Every bishop has the solemn duty and obligation to safeguard and ensure the integrity of divine worship, especially the celebration of the Divine Liturgy, in his eparchy/diocese. A bishop who does not dutifully oversee the conduct of divines services within the parishes and communities of his diocese/eparchy brings upon himself grave consequences. Thus, we must ensure that all things are done in proper order and that the potential for scandal or abuse is minimized as much as possible. There must always be a certain decorum and proper disposition in the Church regarding the celebration of the Holy Mysteries, especially the Holy Eucharist.

In the Italo-Greek Orthodox Archdiocese of the Americas and Canada we follow certain rules and abide by certain regulations when it comes to proper conduct and participation at divine services.

First, we ask that all who attend services at any of our temples be properly attired. Modesty at all services is called for. As a general rule, business casual dress is the guideline that should be followed when dressing for Church. If you have a question as to what we in the Italo-Greek Orthodox Church consider to be "business casual" attire, please feel free to contact the Chancery Office or a local Italo-Greek Orthodox parish, mission or congregation for those specific guidelines.

Second, we believe that silence is very much a part of a worthwhile and spiritually uplifting worship experience. We believe also that God speaks louder and clearer to us when we are silent. Therefore, we ask that when you enter one of our churches you refrain from loud and unnecessary talking. There especially should be no loud and unnecessary talking before and during divine services. This means also that there should be no frivolous talking or laughing  in the sacristy, vestibule or narthex. You will find that during our services, there are short periods of silence appointed. This occurs primarily after the homily/sermon and after the distribution of Holy Communion at the Divine Liturgy. I ask that during these times there be complete silence in the temple.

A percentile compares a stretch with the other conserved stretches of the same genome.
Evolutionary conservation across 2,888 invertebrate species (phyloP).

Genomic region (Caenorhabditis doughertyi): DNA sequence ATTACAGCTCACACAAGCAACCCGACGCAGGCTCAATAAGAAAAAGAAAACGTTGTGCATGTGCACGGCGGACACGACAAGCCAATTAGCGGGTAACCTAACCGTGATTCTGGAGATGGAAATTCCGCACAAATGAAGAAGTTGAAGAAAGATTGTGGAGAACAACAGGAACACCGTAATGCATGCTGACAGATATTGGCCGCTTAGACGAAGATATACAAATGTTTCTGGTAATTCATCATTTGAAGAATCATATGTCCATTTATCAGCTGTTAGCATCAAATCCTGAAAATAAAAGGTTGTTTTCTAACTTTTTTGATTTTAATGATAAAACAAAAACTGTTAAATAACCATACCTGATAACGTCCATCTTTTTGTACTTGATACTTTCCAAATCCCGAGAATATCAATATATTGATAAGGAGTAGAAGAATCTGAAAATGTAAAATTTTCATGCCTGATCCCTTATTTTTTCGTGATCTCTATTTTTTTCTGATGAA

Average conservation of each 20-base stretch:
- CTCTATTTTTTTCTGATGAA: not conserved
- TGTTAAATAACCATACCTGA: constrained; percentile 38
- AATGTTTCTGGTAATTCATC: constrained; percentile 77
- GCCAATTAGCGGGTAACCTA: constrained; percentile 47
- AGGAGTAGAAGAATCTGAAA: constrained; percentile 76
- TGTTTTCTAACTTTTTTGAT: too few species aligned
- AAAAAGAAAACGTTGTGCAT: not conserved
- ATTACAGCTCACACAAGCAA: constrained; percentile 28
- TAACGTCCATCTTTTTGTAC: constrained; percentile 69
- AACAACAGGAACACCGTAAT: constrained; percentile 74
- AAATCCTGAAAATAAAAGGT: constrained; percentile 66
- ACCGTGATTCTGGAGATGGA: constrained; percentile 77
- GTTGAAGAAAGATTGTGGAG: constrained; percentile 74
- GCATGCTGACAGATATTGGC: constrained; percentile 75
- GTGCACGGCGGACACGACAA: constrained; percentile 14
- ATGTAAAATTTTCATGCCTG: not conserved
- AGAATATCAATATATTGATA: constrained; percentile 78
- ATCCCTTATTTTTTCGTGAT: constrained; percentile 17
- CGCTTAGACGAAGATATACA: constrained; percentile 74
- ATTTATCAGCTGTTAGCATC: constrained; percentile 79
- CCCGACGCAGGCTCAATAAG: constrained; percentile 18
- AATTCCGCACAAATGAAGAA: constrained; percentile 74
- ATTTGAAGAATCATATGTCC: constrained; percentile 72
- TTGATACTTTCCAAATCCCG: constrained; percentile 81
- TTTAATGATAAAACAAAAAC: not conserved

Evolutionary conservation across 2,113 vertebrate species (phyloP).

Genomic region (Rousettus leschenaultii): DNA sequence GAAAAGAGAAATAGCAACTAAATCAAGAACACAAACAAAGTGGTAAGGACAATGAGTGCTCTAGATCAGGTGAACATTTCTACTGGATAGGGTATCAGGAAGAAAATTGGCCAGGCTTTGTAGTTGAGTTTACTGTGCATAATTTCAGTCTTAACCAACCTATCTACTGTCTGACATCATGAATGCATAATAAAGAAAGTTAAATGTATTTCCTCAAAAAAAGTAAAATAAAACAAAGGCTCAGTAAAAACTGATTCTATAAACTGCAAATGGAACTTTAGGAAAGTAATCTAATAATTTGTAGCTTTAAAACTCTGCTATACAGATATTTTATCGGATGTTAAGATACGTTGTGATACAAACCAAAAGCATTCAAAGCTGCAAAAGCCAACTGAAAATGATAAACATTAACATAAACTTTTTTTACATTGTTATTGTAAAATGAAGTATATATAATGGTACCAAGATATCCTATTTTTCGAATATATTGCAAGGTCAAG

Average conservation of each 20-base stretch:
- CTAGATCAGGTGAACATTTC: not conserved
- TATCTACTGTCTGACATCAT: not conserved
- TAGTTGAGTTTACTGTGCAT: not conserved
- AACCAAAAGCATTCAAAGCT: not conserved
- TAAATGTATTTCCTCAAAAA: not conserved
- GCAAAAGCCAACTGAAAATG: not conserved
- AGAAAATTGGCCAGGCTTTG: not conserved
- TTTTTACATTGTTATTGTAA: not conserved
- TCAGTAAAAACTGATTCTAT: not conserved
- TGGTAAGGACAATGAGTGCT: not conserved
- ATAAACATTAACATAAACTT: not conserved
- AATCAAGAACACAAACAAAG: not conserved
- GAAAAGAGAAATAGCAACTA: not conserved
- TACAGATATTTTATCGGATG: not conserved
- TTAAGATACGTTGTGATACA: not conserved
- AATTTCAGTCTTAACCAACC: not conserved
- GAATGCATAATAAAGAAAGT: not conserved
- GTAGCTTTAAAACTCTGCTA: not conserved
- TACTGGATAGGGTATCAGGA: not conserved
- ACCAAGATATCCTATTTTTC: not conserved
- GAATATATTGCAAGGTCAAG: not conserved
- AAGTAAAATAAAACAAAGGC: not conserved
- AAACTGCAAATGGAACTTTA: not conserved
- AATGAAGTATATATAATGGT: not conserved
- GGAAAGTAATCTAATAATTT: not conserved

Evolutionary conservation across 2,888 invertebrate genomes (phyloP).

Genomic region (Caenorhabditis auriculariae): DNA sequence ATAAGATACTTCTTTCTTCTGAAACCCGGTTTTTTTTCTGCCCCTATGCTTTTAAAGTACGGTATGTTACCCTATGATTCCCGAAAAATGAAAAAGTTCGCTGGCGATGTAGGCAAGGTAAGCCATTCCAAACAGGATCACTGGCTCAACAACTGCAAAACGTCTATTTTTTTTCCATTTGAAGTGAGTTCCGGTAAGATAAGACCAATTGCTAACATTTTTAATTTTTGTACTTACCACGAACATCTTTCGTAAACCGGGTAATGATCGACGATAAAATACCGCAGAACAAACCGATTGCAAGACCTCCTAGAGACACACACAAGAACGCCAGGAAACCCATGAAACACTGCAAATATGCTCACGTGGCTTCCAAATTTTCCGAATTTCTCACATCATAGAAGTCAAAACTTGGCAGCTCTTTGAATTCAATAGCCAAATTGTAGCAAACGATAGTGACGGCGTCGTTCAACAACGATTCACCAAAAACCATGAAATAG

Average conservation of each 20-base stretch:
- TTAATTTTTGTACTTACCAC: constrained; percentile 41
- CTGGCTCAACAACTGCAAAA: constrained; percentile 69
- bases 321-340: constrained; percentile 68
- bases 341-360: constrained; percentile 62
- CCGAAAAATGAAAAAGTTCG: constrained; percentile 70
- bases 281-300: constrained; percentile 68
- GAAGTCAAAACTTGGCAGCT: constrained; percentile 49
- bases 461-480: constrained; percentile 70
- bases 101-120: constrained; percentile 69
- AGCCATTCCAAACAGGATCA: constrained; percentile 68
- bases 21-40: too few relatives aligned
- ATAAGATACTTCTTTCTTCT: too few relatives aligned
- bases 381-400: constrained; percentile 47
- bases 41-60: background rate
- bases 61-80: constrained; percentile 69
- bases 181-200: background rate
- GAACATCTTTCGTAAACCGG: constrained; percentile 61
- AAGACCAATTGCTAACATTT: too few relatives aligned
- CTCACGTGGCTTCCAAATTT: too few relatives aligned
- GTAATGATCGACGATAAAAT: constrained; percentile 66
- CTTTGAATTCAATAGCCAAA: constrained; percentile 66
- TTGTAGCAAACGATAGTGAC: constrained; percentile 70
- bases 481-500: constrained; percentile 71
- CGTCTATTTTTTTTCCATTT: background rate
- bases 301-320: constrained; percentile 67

If you are a visitor to one of our parishes or worship sites and a service is in progress, we ask that you quietly enter the body of the church. Please refrain from lighting candles or venerating icons while a service is in progress, unless such activities are part of the service itself.

Women should wear some sort of head covering and men should remove their hats upon entering the the church/temple. This is a sign of respect and humility before the Lord.

The faithful should arrive before the start of Divine Liturgy and not leave until the Liturgy is completely finished. Leaving the service as soon as you have received Holy Communion is disrespectful and not good manners, unless, of course, one has to go to work. In this case, please leave the temple/church as discreetly as possible.

Please remember that there is no smoking at any time in any of our temples or anywhere on church property. You will find that in most cases, signs will be posted at our churches and worship sites mandating that there be no smoking within 50 feet of a particular premises.

When attending divine services in any of our parishes or worship sites, cell phones must be either turned to vibrate or completely off. Individuals violating this rule will be asked to turn their device off. If they do not, they will be asked to leave. Please be considerate of the other people in church and do not disturb their prayers, worship and commune with God.

My hope in issuing this Instruction is that your worship with us will bear much spiritual fruit and blessings.

May God bless you and yours always,

In His service,
Most Rev. Archbishop Stephen J. Enea

Sunday, February 7, 2016

Archbishop Issues Instruction Regarding Holy Communion

In anticipation of the resumption of Divine Services at the Cathedral of the Theotokos of Great Grace in the next few weeks, His Eminence Archbishop Stephen has issued an Instruction regarding the reception of Holy Communion at the Cathedral. The Instruction serves as a clarification of our Church's position regarding the Sacrament of the Eucharist and is in answer to questions received from individuals over the past few months who wish to visit the Cathedral now that the Archbishop has returned. The instructions are posted on the cathedral's blog and may be viewed there. You may access the cathedral's blog here:

In the next few weeks, we will be posting to the cathedral's blog the schedule of Divine Services for the first week of Great Lent as well as the Schedule of Services and Events for Holy Week.

If you have any questions regarding services and events at the Cathedral, please email them to If you have questions for the archbishop or general questions about our Church or Archdiocese, please direct them to:

Thank you.